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Testing the waters

Testing the waters

Smartphone apps for recreational fishers bags an international award for Ministry of Agriculture and Forestry.

Free smartphone apps and YouTube video to guide recreational fishers across New Zealand waters have bagged a FutureGov award in Malaysia. The Ministry of Agriculture and Forestry project, ‘4 Million Guardians’, is a free service that provides important fishing rules information such as catch limits or fish size limits to mobile phones.

The project won the Wireless Government award at the fifth FutureGov awards in Malaysia last Friday.

Fishers with smartphones can download the app from Apple’s online app store or the Android market. The application notes the user’s location through GPS positioning and links them to a range of information including fishing rules for the area and local notices. Fishers can also view short video clips within the app featuring fishing hints such as how to return undersized fish safely to the water. The text service will cover some 150 species (currently around 100 are registered).

MAF director general Wayne McNee said people who do not have their fishing handbook with them when they go fishing can now access the most current information for the geographical area by phone no matter where they are in New Zealand. “The fishing rules app is one of the government sector’s first uses of smartphone technology to deliver information in a convenient way to consumers. It is certain to have great potential in other areas like border control and biosecurity,” said McNee.

A second service allows those with standard mobile phones to text the species they are fishing for to a free text number. They will then get a return text detailing the relevant rules for that species. The text messages are free.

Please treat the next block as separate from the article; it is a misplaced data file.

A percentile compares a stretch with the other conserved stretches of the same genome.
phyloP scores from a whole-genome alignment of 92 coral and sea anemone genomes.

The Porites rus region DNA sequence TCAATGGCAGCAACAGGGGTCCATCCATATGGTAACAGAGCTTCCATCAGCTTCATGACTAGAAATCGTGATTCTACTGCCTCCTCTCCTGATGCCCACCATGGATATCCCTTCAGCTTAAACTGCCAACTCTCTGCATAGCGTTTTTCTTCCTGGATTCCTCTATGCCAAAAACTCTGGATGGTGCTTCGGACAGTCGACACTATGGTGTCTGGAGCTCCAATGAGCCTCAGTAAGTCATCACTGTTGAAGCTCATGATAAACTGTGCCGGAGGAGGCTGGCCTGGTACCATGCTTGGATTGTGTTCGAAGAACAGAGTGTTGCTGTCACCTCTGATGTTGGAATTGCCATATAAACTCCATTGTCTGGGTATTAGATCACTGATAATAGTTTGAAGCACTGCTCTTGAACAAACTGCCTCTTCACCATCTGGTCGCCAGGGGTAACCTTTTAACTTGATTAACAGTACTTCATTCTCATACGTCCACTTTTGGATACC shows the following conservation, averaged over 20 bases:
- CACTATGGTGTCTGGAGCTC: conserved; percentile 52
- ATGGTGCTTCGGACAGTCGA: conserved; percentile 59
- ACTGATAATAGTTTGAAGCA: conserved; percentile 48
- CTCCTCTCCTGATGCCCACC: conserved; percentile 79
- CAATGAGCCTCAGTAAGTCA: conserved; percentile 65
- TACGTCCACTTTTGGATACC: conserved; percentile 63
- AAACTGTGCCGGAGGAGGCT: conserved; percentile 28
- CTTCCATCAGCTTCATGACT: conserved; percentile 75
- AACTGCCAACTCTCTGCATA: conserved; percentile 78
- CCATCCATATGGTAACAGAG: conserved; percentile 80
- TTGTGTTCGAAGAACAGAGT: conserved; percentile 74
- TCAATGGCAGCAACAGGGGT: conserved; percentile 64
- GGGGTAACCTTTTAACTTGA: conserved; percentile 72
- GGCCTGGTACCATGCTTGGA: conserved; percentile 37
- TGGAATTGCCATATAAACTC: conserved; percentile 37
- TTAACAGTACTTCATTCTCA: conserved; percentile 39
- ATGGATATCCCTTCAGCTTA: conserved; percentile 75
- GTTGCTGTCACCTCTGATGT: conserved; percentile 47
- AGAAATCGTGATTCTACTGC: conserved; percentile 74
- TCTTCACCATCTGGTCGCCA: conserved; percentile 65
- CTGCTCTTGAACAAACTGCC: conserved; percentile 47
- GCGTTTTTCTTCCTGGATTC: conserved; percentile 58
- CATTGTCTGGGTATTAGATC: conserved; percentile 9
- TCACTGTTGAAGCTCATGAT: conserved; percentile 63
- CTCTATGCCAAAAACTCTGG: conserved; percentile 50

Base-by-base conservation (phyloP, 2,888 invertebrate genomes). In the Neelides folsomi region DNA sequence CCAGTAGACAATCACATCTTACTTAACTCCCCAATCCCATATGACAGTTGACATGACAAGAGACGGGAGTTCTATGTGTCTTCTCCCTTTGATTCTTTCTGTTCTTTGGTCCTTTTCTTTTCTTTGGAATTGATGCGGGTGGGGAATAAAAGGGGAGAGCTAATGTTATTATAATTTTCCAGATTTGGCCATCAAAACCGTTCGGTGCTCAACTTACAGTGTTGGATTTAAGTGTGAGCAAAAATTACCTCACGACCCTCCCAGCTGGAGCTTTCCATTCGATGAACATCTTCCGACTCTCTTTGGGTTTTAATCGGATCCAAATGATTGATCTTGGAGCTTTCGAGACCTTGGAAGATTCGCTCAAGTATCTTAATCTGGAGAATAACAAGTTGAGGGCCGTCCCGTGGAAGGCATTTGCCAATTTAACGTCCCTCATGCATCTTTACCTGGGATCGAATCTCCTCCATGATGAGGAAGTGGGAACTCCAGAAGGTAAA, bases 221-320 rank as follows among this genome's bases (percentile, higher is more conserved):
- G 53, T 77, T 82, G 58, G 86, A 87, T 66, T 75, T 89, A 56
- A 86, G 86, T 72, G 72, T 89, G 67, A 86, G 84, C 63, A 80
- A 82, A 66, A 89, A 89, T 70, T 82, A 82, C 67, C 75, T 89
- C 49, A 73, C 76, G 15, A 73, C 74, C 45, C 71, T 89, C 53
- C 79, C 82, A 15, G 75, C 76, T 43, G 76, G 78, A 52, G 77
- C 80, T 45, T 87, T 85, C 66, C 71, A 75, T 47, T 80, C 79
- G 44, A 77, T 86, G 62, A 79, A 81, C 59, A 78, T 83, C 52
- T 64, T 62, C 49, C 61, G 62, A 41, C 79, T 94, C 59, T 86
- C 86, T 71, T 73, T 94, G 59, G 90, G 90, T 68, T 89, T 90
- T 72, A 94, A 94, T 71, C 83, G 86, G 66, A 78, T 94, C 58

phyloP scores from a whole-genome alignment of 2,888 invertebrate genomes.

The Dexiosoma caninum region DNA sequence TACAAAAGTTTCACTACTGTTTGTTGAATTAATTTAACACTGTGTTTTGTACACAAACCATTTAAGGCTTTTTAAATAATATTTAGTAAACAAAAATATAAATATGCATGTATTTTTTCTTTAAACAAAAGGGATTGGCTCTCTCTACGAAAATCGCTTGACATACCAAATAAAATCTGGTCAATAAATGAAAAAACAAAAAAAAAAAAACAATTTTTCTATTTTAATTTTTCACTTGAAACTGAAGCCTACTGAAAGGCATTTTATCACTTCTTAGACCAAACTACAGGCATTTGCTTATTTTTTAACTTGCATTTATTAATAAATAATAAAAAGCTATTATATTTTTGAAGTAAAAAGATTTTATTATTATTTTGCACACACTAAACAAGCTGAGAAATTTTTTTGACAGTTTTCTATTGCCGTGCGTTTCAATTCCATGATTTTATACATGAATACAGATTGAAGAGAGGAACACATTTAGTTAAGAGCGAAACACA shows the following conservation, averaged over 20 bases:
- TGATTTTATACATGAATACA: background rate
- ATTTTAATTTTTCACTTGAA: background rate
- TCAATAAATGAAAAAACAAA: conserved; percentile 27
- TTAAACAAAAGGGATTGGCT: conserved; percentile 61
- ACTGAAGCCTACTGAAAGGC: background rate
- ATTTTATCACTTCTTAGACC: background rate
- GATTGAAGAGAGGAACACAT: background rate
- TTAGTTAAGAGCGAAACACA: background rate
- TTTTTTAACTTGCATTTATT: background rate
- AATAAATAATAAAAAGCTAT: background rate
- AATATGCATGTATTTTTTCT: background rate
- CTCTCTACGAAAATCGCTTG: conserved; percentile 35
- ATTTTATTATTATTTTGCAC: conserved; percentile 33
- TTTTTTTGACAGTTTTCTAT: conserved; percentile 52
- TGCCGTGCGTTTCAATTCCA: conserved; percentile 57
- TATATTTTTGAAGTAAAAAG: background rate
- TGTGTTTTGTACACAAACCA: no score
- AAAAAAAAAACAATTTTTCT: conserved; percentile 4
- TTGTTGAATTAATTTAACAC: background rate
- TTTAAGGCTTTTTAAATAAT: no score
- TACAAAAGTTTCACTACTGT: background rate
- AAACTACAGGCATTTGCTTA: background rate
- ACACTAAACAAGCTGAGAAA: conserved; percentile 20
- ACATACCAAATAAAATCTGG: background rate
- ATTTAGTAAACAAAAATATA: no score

“The possibilities for adaptation seem limitless,” said McNee.

McNee said the full suite of rules will be available online in time for the summer fishing season. “You won’t have any reason not to know the rules,” he said.

Helping hand from Christchurch

Channa Jayasinha, CIO, Ministry of Fisheries, said the project took four months to complete and is part of the ministry’s information services strategy for new media channels.

Fisheries (which merged with MAF) worked with Mogeo, a mobile development company in Christchurch whose managing director, Adam Hutchinson, is a keen recreational fisher and diver.

Jayasinha said Hutchinson contacted the ministry when he learned they were working on new channels to communicate with the public. Jayasinha described the process as an “interactive development” involving technology experts and the field operation team.

The apps were initially spread through “word of mouth”, and were downloaded around 300 times during the first month alone, Jayasinha said. There were also 300 downloads on YouTube during the same period.

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